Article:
Ganong WF. Review of Medical Physiology. 23rd
ed. New York: McGraw Hill Medical; 2005. p. 245-55.
Storry JR, Olsson ML. The ABO blood group system revisited: A review and update. Immunohematology 2009;25:48-59.
Schleef M, Strobel E, Dick A, Frank J, Schramm W, Spannagl M, et al.
Relationship between ABO and secretor genotype with plasma levels of factor VIII and von Willebrand factor in thrombosis patients and control individuals. Br J Haematol 2005;128:100-7.
Suadicani P, Hein HO, Gyntelberg F. ABO phenotypes and inflammation-related predictors of lung cancer mortality: The Copenhagen male study – A 16-year follow-up. Eur Respir J 2007;30:13-20.
Franchini M, Favaloro EJ, Targher G, Lippi G. ABO blood group, hypercoagulability, and cardiovascular and cancer risk. Crit Rev Clin Lab Sci 2012;49:137-49.
Liumbruno GM, Franchini M. Beyond immunohaematology: The role of the ABO blood group in human diseases. Blood Transfus 2013;11:491-9.
Franchini M, Capra F, Targher G, Montagnana M, Lippi G. Relationship between ABO blood group and von Willebrand factor levels: From biology to clinical implications. Thromb J 2007;5:14.
Li CI, Malone KE, Daling JR, Potter JD, Bernstein L, Marchbanks PA, et al.
Timing of menarche and first full-term birth in relation to breast cancer risk. Am J Epidemiol 2008;167:230-9.
Rasmi Y, Sadreddini M, Peirovi T, Jamali M, Khosravifar F, Dadkhah A, et al.
Frequency of ABO blood group in peptic ulcer disease in Iranian subjects. Pak J Biol Sci 2009;12:991-3.
Zhang H, Mooney CJ, Reilly MP. ABO blood groups and cardiovascular diseases. Int J Vasc Med 2012;2012:641917.
Alesci S, Borggrefe M, Dempfle CE. Effect of freezing method and storage at -20 degrees C and -70 degrees C on prothrombin time, aPTT and plasma fibrinogen levels. Thromb Res 2009;124:121-6.
Ng VL. Prothrombin time and partial thromboplastin time assay considerations. Clin Lab Med 2009;29:253-63.
Kitchen S, McCraw A, Echenagucia M. World Federation of Hemophilia (WFH); Montreal: Diagnosis of Hemophilia and Other Bleeding Disorders: A Laboratory Manual. 2nd
ed. World Federation of Hemophilia: Montreal Canada; 2010. p. 45-60.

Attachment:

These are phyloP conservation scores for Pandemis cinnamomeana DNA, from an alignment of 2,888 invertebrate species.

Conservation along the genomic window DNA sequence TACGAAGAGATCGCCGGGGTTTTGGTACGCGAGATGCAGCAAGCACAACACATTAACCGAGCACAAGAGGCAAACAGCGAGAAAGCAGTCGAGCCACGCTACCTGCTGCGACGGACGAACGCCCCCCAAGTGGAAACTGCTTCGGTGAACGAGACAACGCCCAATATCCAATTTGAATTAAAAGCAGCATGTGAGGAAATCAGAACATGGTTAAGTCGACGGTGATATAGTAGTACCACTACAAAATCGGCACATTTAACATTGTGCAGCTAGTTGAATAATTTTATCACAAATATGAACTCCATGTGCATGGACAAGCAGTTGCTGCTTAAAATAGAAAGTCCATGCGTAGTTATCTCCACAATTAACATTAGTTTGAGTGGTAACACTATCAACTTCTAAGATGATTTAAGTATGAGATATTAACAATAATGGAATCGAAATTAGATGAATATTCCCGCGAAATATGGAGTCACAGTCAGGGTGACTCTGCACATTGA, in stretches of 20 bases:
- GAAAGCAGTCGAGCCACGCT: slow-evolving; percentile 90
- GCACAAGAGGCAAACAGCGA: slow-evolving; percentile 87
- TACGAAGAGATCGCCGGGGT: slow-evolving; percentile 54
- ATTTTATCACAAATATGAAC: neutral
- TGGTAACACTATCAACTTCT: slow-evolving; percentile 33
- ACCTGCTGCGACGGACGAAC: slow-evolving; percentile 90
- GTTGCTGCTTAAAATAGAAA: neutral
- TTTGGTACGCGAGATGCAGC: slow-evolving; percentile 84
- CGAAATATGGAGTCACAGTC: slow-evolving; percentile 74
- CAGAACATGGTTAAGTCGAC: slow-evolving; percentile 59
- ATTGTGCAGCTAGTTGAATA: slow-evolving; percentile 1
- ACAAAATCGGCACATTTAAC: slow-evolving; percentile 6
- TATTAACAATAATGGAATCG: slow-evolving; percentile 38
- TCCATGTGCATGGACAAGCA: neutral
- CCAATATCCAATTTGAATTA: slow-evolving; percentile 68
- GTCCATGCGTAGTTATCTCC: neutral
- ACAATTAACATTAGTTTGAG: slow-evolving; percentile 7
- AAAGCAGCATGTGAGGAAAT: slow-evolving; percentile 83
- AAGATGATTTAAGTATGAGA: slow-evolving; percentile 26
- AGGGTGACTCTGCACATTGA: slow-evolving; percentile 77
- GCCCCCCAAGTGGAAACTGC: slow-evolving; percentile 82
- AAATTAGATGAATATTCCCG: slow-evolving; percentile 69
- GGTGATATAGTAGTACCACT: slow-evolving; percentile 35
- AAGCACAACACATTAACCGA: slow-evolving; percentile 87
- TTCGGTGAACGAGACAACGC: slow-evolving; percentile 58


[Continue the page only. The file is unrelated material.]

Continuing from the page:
Hinchcliff KW, Kaneps AJ, Geor RJ. Basic and clinical science of the equine athlete. In: Equine Sports Medicine and Surgery. Philadelphia, PA: W. B. Saunders; 2004. p. 1295-302.
Iazbik C, Couto CG, Gray TL, Kociba G. Effect of storage conditions on hemostatic parameters of canine plasma obtained for transfusion. Am J Vet Res 2001;62:734-5.
Moeller A, Weippert-Kretschmer M, Prinz H, Kretschmer V. Influence of ABO blood groups on primary hemostasis. Transfusion 2001;41:56-60.
Reddy VM, Daniel M, Bright E, Broad SR, Moir AA. Is there an association between blood group O and epistaxis? J Laryngol Otol 2008;122:366-8.
Wiggins KL, Smith NL, Glazer NL, Rosendaal FR, Heckbert SR, Psaty BM, et al.
ABO genotype and risk of thrombotic events and hemorrhagic stroke. J Thromb Haemost 2009;7:263-9.
Zakai NA, Judd SE, Alexander K, McClure LA, Kissela BM, Howard G. ABO blood type and stroke risk: The reasons for geographic and racial differences in stroke study. J Thromb Haemost 2014;12:564-70.
Liu X, Chen X, Yang J, Guo R. Association of ABO blood groups with von Willebrand factor, factor VIII and ADAMTS-13 in patients with lung cancer. Oncol Lett 2017;14:3787-94.
Wang Z, Dou M, Du X, Ma L, Sun P, Cao H, et al.
Influences of ABO blood group, age and gender on plasma coagulation factor VIII, fibrinogen, von Willebrand factor and ADAMTS13 levels in a Chinese population. PeerJ 2017;5:e3156.
Choi Q, Kim JE, Kim SY, Han KS, Kim HK. Influence of ABO type on global coagulation assay results: Effect of coagulation factor VIII. Clin Chem Lab Med 2015;53:1425-32.
Fourel V, Gabastou JM, Desroys du Roure F, Ehrhardt N, Robert A. Influence of age, sex and ABO blood group on activated partial thromboplastin time. Haemostasis 1993;23:321-6.
Robert A, Aillaud MF, Eschwòge V, Randrianjohany A, Scarabin Y, Juhan-Vague I. ABO blood group and risk of venous thrombosis in heterozygous carriers of factor V Leiden. Thromb Haemost 2000;83:630-1.
Ohira T, Cushman M, Tsai MY, Zhang Y, Heckbert SR, Zakai NA, et al.
ABO blood group, other risk factors and incidence of venous thromboembolism: The longitudinal investigation of thromboembolism etiology (LITE). J Thromb Haemost 2007;5:1455-61.
Franchini M, Mannucci PM. ABO blood group and thrombotic vascular disease. Thromb Haemost 2014;112:1103-9.
Abdullah S, Hatice B, Sedat A, Bahadir O, Husametin V, Ali U. Effect of gender and age on the prothrombin time (PT), activated partial thromboplastin time (aPTT) levels and international normalized ratio (INR). Adv Technol Sci Int J Mevlana Med Sci 2013;1:27-9.
Aral H, Usta M, Cilingirturk AM, Inal BB, Bilgi PT, Guvenen G, et al.
Verifying reference intervals for coagulation tests by using stored data. Scand J Clin Lab Invest 2011;71:647-52.
Smith S, Okai I, Abaidoo CS, Acheampong E. Association of ABO blood group and body mass index: A cross-sectional study from a Ghanaian population. J Nutr Metab 2018;2018:8050152.
[Table 1], [Table 2], [Table 3], [Table 4]